The Role of Health Care Workforce Education in Southeast Asia for Greater Cancer Control

Featured & Cover The Role of Health Care Workforce Education in Southeast Asia for Greater Cancer Control

Asia Society Policy Institute (ASPI) recently released The Role of Health Care Workforce Education in Southeast Asia for Greater Cancer Control, authored by Alexandra Zenoff, ASPI’s Research Associate on Global Health. In this new report, Zenoff argues that investing in primary health care systems is crucial for improving health equity in Southeast Asia, where many rural populations don’t have access to specialized treatments like cancer care.

“In 2019, noncommunicable diseases accounted for approximately 40 million deaths—mostly in low-and-middle-income countries — with that number expected to surpass 100 million deaths per year by 2025,” writes Zenoff. With an aging population, Southeast Asia will see an increase in the prevalence of chronic diseases and an increased demand for long-term care to address them.

Cancer has been Thailand’s leading cause of death since 2000. “While the proportion of the population in Thailand that has access to the package of basic essential services is high, there is not necessarily a high proportion of the population that can access all relevant specialized services needed for cancer care,” says Zenoff.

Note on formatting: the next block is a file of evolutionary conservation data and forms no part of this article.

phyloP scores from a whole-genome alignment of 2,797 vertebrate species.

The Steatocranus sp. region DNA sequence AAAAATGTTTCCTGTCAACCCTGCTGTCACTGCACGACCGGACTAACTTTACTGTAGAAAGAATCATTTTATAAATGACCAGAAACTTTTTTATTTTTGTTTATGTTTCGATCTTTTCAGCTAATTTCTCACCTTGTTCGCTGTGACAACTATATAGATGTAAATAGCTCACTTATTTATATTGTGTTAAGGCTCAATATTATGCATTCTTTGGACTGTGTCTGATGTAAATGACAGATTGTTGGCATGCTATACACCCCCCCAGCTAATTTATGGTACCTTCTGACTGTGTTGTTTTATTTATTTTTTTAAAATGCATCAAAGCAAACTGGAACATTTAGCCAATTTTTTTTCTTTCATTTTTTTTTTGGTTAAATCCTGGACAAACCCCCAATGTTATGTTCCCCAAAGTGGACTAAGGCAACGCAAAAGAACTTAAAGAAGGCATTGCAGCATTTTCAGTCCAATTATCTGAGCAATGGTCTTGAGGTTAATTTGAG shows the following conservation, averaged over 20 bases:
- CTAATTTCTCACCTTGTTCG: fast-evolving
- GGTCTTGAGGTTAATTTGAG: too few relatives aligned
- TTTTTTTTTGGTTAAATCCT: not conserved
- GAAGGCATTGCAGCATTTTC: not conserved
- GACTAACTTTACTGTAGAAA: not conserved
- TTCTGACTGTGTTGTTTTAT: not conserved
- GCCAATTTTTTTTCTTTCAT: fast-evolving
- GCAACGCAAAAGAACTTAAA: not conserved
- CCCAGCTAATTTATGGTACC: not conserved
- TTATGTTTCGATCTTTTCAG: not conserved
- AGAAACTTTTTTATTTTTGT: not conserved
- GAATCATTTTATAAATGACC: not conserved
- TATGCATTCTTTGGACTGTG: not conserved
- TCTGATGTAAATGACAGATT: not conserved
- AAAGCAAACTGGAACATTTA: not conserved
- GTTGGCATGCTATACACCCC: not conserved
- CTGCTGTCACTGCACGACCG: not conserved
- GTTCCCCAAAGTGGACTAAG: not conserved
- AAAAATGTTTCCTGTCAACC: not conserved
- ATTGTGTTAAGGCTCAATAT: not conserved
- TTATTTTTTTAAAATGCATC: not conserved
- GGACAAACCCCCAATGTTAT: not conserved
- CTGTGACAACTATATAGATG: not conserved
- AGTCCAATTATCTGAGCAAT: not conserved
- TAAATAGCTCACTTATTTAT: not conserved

To address this, Thailand established the Thai Foundation of National Health Professional Education Reform and has begun investing in a variety of workforce training programs to improve the ability of primary care providers to address noncommunicable diseases, like cancer, through integrated care. According to the report, preliminary research has shown a positive association between some of the of these training programs and health-related quality of life of patients with multiple chronic conditions.

The World Health Organization believes that up to 60 million lives could be saved globally by 2030 through expanding primary health care in low-and-middle income countries. “Within larger efforts to modernize primary health care systems in Southeast Asia, innovations in health workforce training are a key opportunity to expand and improve equitable access to cancer care,” notes Zenoff.

According to the report, “Improving health care workforce training to expand equitable access to cancer care requires a high-level multisectoral effort to consider the health care system as a whole to ensure alignment between updated training and how the system operates, including standards, available technologies, responsibilities of different players, accreditation, and accountability mechanisms.”

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